The combination of political deadlock in Greece and the fact that the European Financial Stability Facility (EFSF) will be funded by debt and not money printing has caught investors off guard recently. They failed to discount the ability of politicians to find other options in their attempts to exhaust all other options before turning to the inevitable one. Hence the falling markets of late.
The largest risk to these forecasts is the sovereign debt and banking problems in the euro area,
….The Bank’s central scenario continues to be one in which the European authorities do enough to avert a disaster, but are not able to avoid periodic bouts of considerable uncertainty and volatility. A worse outcome in Europe would adversely affect the Australian economy,…RBA, ” target=”_blank”>Euromoney the sort of thing these people come up with to try and solve the crisis:
‘If one were tasked with designing a CDO that would be guaranteed to fail it would be hard to come up with a better structure than what the EU is proposing for the EFSF.’
Now Wall Street, to the small extent that it is still capitalist, has wound down many of the ridiculous practices of the boom years. Like issuing CDOs doomed to fail. But the politicians have other ideas. They want to use those very practices to bolster their bailout fund, the EFSF, to size.
It reminds us of this quote:
‘The central irony of financial crisis is that while it is caused by too much confidence, too much borrowing and lending and too much spending, it can only be resolved with more confidence, more borrowing and lending, and more spending.’
Former US Chairman of Economic Advisors MEPs and their friends are off on a mission to create a bailout fund they call the EFSF. They want more confidence when there is too much. They want more borrowing and lending when debt is the problem. They want governments, on whose payroll MEPs are, to be able to continue running deficits. And they are going to achieve these noble goals using the same method that triggered the financial crisis of 2008. More of what Larry Summers calls ‘irony’.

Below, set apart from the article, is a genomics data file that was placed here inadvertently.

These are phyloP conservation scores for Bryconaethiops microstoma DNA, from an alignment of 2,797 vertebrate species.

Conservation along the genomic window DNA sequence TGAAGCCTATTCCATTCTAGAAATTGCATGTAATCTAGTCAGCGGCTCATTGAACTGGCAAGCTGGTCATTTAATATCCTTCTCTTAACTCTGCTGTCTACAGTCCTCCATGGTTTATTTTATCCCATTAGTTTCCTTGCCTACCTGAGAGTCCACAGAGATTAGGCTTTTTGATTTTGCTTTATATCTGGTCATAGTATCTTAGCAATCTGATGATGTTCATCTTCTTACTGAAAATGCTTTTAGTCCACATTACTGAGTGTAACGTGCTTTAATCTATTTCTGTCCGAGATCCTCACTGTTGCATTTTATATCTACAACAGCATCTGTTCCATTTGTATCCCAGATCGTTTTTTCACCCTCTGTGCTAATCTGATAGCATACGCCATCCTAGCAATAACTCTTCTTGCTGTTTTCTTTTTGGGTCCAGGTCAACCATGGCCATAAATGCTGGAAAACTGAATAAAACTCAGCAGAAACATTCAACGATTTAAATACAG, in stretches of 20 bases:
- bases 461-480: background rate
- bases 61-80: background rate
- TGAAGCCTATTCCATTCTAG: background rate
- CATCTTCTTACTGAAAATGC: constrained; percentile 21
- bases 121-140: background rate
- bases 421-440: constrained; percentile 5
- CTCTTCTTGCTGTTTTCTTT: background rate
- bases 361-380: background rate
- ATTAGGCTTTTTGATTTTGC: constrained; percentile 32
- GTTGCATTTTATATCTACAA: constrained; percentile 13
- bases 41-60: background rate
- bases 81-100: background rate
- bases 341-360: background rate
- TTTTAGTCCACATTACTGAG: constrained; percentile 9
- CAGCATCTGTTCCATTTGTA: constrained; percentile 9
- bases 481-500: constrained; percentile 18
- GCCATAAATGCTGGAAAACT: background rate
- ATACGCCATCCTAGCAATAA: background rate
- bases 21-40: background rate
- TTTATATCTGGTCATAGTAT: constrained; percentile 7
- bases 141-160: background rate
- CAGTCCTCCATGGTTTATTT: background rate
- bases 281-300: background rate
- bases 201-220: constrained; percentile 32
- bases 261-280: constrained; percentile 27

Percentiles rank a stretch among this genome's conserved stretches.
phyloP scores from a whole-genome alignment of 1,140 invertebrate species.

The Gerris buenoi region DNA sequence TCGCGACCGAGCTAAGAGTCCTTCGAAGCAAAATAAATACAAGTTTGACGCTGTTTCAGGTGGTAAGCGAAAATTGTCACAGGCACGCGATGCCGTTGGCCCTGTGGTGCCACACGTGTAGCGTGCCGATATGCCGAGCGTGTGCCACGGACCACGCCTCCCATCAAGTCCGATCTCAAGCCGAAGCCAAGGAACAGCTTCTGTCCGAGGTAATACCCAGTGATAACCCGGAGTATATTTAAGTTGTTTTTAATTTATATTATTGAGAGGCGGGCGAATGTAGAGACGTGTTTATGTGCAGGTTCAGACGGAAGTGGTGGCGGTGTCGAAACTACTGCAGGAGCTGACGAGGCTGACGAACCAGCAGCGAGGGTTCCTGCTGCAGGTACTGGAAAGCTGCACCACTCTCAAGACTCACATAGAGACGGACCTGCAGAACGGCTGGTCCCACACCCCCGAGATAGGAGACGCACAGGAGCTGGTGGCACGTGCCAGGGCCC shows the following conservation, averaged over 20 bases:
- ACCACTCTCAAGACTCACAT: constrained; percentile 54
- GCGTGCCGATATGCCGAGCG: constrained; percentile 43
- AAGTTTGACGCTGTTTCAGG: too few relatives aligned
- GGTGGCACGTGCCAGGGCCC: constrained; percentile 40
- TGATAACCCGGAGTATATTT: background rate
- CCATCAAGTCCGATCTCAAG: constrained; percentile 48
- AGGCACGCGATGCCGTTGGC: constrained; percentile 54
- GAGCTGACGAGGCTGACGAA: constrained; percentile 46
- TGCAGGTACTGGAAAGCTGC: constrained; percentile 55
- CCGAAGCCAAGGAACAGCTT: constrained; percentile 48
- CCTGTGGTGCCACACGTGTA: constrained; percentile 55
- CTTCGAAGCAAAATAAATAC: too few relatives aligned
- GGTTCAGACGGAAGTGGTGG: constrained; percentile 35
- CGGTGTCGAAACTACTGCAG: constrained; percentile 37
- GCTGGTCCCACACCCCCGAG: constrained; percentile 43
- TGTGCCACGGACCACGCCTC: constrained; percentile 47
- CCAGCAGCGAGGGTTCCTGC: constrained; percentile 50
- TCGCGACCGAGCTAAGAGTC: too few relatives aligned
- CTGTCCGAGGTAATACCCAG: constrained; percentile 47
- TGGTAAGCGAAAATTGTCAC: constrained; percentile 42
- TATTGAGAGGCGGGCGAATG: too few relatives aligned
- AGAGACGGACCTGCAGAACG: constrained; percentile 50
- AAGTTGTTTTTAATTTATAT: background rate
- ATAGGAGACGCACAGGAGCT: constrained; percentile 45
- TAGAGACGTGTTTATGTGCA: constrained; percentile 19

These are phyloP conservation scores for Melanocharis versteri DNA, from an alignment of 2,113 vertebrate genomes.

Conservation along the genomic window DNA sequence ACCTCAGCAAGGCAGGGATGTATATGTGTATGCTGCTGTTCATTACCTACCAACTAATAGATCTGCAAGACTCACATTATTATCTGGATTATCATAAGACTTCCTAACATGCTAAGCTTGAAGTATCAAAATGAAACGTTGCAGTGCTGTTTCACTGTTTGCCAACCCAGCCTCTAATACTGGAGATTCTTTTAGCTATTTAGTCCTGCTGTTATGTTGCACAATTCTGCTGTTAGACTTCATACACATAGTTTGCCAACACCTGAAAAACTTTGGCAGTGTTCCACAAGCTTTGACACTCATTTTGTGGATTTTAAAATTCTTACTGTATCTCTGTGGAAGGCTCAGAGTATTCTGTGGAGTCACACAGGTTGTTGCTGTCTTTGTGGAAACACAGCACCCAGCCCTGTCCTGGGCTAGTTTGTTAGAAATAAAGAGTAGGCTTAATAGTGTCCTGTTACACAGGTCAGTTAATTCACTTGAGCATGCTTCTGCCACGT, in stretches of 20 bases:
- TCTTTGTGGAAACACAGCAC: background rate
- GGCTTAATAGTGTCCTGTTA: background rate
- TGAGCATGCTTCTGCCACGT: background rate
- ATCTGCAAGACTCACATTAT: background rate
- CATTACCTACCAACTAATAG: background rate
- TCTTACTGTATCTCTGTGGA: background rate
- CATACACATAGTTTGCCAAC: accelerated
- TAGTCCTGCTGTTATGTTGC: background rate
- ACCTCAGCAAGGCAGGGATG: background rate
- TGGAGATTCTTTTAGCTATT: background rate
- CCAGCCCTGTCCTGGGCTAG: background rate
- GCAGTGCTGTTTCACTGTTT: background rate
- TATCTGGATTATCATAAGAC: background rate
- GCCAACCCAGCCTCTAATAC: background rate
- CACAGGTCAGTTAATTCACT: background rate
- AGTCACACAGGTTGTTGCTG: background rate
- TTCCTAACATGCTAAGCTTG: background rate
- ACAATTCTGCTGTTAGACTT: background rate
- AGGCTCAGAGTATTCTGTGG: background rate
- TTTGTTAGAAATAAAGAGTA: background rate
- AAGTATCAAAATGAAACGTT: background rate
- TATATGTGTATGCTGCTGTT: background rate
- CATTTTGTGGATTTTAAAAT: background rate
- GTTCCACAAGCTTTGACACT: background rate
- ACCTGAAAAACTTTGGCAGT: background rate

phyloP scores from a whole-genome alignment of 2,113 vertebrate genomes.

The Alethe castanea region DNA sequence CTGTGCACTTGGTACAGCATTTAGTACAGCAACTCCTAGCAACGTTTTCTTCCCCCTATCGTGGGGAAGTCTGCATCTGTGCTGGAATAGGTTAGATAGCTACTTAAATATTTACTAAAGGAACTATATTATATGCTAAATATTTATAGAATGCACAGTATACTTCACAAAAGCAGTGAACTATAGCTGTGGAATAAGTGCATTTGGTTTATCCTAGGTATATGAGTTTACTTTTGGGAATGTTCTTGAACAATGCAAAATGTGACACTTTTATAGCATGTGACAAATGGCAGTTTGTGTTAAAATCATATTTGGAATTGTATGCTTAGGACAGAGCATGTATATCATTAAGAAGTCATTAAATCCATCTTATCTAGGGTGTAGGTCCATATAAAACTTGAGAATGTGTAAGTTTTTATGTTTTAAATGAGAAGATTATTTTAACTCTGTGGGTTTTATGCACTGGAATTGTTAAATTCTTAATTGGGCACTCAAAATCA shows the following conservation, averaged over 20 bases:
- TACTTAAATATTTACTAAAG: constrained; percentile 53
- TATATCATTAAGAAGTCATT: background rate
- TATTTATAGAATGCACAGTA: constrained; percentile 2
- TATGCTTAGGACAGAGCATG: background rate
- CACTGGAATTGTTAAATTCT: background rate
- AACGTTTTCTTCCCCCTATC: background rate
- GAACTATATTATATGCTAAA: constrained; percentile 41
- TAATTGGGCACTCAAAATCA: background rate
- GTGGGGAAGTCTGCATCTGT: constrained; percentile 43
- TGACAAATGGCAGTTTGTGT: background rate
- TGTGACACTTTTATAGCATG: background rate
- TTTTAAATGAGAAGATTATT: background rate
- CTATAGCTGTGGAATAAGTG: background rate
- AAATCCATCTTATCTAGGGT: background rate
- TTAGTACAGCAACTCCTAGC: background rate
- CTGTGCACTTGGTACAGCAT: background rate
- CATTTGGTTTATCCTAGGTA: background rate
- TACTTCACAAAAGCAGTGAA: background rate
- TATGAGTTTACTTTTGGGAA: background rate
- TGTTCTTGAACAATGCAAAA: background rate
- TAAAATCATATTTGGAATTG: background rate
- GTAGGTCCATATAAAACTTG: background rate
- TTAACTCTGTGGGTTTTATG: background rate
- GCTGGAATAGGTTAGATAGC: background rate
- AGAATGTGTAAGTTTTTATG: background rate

There is an even more groan-worthy aspect to this. The EFSF will use credit default swaps (CDSs) to guarantee some percentage of some countries’ sovereign debt. If you missed wealth portfolios. It has no middle man and no counterparty. It’s yours if it’s yours. And, short of messing with the periodic table or newNick Hubble is a feature editor of The Daily Reckoning and editor of The Money for Life Letter. Having gained degrees in Finance, Economics and Law from the prestigious Bond University, Nick completed an internship at probably the most famous investment bank in the world, where he discovered what the financial world was really like. He then brought his youthful enthusiasm and energy to Port Phillip Publishing, where, instead of telling everyone about The Daily Reckoning, he started writing for it. To follow Nick's financial world view more closely you can you can subscribe to The Daily Reckoning for free here. If you’re already a Daily Reckoning subscriber, then we recommend you also join him on Google+. It's where he shares investment research, commentary and ideas that he can't always fit into his regular Daily Reckoning emails.
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